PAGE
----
May 22nd 2004


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Articles from this issue:

COVER STORY: An election winning Budget?

EDITORIAL: Child care funding and the Budget

AGRICULTURE: Sugar package, Clayton's package

NATIONAL AFFAIRS: Ethanol for strategic energy self-reliance

STRAWS IN THE WIND: More history wars / Betrayal / Guilt by association / ALP founding

COMMENT: Tougher law enforcement needed to stop drug wars

FREE TRADE AGREEMENT: Economist describes CIE report as laughable

Nature says no to same sex marriage (letter)

Vietnam human rights (letter)

Western media hypocrisy (letter)

No choice for mothers (letter)

Marriage unaffordable (letter)

Taiwan and the WHO (letter)

US economic integration defended (letter)

ECONOMY: Manufacturing decline causes foreign debt crisis

Europe's uncertain future

REPORT: More of the same at UN women's conference

COMMENT: Same-sex marriage: there are no limits

BOOKS: EMPIRE: How Britain Made The Modern World, by Niall Ferguson

BOOKS: Alger Hiss's Looking-Glass Wars: The Covert Life of a Soviet Spy, by G. Edward White

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US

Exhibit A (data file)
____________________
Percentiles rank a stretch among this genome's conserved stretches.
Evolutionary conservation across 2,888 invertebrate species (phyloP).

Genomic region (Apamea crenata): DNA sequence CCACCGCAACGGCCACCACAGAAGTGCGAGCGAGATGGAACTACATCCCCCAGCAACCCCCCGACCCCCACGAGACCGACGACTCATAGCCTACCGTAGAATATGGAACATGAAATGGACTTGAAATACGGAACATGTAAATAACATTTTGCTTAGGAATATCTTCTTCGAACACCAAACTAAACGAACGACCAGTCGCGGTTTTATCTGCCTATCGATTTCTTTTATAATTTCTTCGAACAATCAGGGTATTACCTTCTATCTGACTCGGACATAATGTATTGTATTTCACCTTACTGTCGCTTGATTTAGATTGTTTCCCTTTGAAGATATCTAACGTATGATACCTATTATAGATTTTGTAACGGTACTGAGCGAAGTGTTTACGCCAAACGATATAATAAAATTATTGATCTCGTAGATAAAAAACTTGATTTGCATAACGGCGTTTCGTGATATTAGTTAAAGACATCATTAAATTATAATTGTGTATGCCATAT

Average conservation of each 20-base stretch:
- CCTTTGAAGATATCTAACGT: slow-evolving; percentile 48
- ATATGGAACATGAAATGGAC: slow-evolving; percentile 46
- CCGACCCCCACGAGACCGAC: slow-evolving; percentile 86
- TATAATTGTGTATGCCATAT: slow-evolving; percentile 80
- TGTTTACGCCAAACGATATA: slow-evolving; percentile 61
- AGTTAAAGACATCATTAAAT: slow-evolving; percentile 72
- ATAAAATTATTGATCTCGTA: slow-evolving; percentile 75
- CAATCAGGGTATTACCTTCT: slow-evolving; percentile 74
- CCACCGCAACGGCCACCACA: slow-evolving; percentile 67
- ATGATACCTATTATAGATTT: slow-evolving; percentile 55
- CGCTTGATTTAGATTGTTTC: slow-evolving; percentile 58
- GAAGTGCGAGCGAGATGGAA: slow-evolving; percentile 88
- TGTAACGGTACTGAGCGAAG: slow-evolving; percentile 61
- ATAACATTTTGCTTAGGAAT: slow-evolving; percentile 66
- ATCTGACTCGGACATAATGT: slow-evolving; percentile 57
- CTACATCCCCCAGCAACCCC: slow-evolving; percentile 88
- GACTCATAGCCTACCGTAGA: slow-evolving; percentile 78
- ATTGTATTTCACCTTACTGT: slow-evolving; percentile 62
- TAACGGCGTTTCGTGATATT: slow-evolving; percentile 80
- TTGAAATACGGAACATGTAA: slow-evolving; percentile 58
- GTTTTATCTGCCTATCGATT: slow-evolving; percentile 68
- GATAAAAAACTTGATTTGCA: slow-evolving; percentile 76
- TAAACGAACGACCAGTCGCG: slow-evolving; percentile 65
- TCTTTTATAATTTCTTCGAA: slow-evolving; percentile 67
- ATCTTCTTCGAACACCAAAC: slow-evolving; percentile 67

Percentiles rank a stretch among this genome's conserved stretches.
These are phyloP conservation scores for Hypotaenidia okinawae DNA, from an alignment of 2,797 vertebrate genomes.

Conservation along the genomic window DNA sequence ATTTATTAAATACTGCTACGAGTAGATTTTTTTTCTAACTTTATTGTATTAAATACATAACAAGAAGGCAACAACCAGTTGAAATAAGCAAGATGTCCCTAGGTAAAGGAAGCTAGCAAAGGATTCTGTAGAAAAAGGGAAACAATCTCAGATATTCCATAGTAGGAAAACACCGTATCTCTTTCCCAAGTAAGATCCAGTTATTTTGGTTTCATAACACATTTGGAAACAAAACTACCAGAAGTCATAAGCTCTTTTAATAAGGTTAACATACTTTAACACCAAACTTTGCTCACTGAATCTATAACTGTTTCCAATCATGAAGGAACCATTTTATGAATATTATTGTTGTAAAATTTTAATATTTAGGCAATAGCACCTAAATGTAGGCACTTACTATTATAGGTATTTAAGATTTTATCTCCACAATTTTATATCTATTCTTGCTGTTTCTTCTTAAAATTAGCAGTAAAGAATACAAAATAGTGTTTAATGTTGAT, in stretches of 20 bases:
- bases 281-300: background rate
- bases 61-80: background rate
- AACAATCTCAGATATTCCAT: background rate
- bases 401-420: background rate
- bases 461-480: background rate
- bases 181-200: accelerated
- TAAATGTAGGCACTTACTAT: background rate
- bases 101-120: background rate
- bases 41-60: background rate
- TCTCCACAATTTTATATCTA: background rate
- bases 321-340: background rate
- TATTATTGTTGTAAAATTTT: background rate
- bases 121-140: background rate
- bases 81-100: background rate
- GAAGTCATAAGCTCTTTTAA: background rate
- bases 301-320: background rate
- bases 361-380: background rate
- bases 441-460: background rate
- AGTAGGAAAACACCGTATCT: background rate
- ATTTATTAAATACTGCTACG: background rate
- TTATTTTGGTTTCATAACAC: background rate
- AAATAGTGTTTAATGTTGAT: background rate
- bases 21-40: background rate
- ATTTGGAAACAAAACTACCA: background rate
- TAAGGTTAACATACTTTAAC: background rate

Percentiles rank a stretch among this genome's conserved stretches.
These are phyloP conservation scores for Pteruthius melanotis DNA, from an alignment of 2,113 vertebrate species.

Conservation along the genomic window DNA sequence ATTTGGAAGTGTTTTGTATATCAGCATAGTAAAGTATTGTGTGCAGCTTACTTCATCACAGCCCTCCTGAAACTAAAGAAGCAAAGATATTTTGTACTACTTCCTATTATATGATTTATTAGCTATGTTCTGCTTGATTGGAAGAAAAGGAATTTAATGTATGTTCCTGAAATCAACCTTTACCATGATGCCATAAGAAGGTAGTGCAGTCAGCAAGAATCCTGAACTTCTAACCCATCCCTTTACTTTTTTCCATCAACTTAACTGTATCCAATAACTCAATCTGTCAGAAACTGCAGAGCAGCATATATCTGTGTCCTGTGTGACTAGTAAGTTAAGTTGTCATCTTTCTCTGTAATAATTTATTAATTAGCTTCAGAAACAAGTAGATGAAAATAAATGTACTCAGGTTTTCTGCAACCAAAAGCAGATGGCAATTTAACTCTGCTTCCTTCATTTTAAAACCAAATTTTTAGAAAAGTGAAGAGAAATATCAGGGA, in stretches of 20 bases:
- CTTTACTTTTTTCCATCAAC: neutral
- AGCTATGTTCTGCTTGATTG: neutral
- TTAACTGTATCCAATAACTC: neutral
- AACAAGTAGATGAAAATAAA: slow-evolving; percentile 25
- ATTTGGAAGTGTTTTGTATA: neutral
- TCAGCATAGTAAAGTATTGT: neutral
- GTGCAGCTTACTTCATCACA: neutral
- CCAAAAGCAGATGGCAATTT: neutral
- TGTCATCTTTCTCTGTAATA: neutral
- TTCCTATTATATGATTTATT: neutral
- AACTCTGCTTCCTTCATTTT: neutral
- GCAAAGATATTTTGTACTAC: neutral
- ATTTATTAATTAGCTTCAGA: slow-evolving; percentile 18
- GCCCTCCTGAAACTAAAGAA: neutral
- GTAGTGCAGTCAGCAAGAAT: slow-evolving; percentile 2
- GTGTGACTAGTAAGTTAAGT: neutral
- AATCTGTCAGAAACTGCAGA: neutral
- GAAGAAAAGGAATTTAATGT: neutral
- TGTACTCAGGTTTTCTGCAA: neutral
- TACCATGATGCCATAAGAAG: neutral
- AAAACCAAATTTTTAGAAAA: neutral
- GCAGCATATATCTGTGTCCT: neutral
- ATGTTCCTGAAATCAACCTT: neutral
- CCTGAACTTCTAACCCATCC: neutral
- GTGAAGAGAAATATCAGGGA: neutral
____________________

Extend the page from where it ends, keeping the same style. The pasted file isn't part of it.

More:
economic integration defended (letter)


by J.R. Barich

News Weekly, May 22, 2004
Sir,

Colin Teese (News Weekly, May 8) has drawn attention to a very fundamental issue. Are we willing to be further integrated into the US economy?

We already do well on the Oscars and purchases of military equipment without outlaying a single dollar on research and development, but how much more of our economy should be integrated?

Some key factors for our consideration would be:

  • Everybody is joining a trading block, so we need to follow suit - and what better than our Anglo-cousins with whom we have a military alliance, ANZUS?

  • Economic integration is only loss of some economic sovereignty, not political sovereignty. We have responded very appropriately to the Iraq situation. Full involvement in the first phase and a less exposed one currently, with the result that the US has suffered over 700 deaths to our none.

  • Given our geo-political situation, B.A. Santamaria concluded, based on the evidence of the planned invasion of Australia by Japan in 1941, that two Asian countries under certain circumstances could pose a threat to the independence of Australia - China and Indonesia.


We cannot, therefore, but deepen our relationship with the US. This will necessarily require the nuclear umbrella provided by the proposed ABM system. However, we should retain some degree of independence by a sufficient national investment in the economy and our separate defence structure.

J.R. Barich,
Claremont, WA




























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